Last week, I posted on the issue of whether law schools should be teaching students how to use tools like ChatGPT. After I posted this, James Lau, well known legal tech author, and former Chief Legal Officer, pointed out to me that Open AI, GPT-4 Technical Report, 14 March 2023, states, “In particular, our usage policies prohibit the use of our models and products in the contexts of high risk government decision making (e.g., law enforcement, criminal justice, migration, and asylum), or for offering legal or health advice.” (page 6)

Continue Reading ChatGPT 4: Do Lawyers Know Just Enough to Be Dangerous?

Lots of questions and unease surround the use of ChatGPT in the classroom and education. The issue may be particularly acute for law schools and professors. Law schools are charged with teaching core legal concepts that (should) equip students to practice law. 

Many law school professors reportedly question how they can do that if students can have the concepts laid out for them by ChatGPT. Even ChatGPT questions how this can be done if students can use ChatGPT on such things as exams. 

Continue Reading Should ChatGPT Be In Law School?

I recently listened to Stephen Poor‘s podcast entitled Pioneers and Pathfinders. I am a regular listener and find it to be always enlightening. (Poor is Chair Emeritus of the large and innovative law firm, Seyfarth Shaw). This past week, Poor’s guest was John Alber, a former partner at Bryan Cave and its Strategic Innovation Partner for many years. Alber was one of the first chief innovation officers in a big law firm, so his experience in that regard, I thought, would be pretty revealing. And he didn’t disappoint.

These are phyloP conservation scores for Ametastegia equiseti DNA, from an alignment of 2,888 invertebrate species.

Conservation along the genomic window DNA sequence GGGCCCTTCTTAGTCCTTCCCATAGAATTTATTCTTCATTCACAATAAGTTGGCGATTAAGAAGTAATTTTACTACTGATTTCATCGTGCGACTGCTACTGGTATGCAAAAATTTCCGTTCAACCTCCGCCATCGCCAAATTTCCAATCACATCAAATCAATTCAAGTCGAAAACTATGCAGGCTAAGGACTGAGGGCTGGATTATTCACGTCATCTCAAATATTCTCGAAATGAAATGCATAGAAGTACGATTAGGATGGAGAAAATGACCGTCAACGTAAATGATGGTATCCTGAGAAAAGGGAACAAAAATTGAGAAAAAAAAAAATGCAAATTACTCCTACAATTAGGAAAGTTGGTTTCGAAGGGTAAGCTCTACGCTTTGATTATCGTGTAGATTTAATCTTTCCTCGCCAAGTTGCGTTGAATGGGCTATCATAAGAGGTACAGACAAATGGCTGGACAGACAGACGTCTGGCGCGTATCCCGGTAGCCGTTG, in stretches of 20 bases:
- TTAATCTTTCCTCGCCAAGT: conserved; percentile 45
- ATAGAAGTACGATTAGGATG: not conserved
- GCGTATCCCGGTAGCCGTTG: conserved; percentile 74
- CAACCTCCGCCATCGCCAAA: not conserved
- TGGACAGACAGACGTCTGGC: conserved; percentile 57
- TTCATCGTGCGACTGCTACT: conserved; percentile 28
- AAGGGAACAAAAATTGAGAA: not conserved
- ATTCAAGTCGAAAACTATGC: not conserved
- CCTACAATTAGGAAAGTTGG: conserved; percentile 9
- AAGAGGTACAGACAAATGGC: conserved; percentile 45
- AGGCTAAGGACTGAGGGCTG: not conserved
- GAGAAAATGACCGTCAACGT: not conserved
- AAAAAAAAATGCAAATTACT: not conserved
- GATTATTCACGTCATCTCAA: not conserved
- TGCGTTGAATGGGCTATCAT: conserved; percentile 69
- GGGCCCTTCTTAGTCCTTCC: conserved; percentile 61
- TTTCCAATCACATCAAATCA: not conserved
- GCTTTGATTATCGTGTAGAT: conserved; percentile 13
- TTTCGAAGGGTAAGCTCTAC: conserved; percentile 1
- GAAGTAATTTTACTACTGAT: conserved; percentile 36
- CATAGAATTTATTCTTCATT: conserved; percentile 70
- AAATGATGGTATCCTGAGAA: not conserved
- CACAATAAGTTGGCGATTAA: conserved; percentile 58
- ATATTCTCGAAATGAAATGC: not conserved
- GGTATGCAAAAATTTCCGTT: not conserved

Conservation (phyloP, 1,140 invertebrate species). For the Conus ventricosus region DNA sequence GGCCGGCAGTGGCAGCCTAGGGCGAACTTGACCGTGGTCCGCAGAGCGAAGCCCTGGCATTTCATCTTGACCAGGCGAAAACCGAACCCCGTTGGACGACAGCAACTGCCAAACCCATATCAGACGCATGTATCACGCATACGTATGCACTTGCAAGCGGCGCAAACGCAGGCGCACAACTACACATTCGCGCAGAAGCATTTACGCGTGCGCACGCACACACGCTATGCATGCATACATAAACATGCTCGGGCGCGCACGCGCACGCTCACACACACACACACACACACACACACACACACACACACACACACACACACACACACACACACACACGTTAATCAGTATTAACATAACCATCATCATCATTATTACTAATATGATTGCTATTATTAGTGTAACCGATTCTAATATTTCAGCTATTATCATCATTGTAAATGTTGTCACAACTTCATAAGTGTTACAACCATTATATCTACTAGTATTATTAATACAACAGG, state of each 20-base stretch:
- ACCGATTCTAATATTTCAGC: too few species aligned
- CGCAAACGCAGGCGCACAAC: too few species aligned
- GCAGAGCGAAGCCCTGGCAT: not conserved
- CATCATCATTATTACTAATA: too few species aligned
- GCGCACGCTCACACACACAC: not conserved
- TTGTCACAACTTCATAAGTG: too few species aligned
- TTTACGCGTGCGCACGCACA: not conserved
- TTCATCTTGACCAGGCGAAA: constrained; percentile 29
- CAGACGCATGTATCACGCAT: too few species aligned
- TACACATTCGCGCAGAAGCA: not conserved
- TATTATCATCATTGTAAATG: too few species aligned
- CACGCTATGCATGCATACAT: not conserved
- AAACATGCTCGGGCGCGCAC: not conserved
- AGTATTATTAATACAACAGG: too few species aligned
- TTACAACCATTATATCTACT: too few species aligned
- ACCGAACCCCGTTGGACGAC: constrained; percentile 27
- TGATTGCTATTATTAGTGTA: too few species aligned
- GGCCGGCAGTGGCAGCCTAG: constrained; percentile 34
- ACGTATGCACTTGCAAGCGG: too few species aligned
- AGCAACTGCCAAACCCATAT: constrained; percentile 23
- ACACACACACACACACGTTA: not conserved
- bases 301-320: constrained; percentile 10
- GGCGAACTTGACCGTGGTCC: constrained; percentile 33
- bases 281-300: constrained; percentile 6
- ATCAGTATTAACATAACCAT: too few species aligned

Continue Reading When It Comes to Tech, Lawyers in Law Firms Are Entrepreneurs

Last week was the ABA TECHSHOW 2023 in Chicago. I am partial to this show–it’s my favorite of the legal technology shows I attend. It’s my favorite not only because it’s put on by the ABA Law Practice Division, of which I am the current Chair (Yes, I know. I can’t be impartial about this). But it was my favorite even before I became Chair or commenced a leadership position in the Division. I have written about TECHSHOW several times, here, here, and here.

TECHSHOW is geared more toward smaller firms and solo lawyers. There is less high-power selling and nerd speak. There is more education, training and discussion. There is space for more substantive discussions and learning from vendors. People are less interested in sales and more interested in learning. 

Continue Reading ABA TECHSHOW 2023: A Joyous Celebration.  A Rousing Success

I spent this week at the ABA TechShow, which is put on by the Law Practice Division of which I am current Chair. The Show was a rousing success.

Lots of hoopla about new artificial intelligence tools like ChatGPT, generative AI, neural networks, and large language models. Pablo Arredondo, CEO of Casetext, and I presented on the topic. Well, Pablo presented; I just tried to stay out of the way. Pablo is one of the few people who can talk about these tools in a way that even I can understand it.

Continue Reading AI, Generative AI, ChatGPT, Robot Lawyers: Why Should I Care? Are Robots Going to Replace Us ?

Why are lawyers incompetent when it comes to e-Discovery: Hubris. Time. Perceived easier options.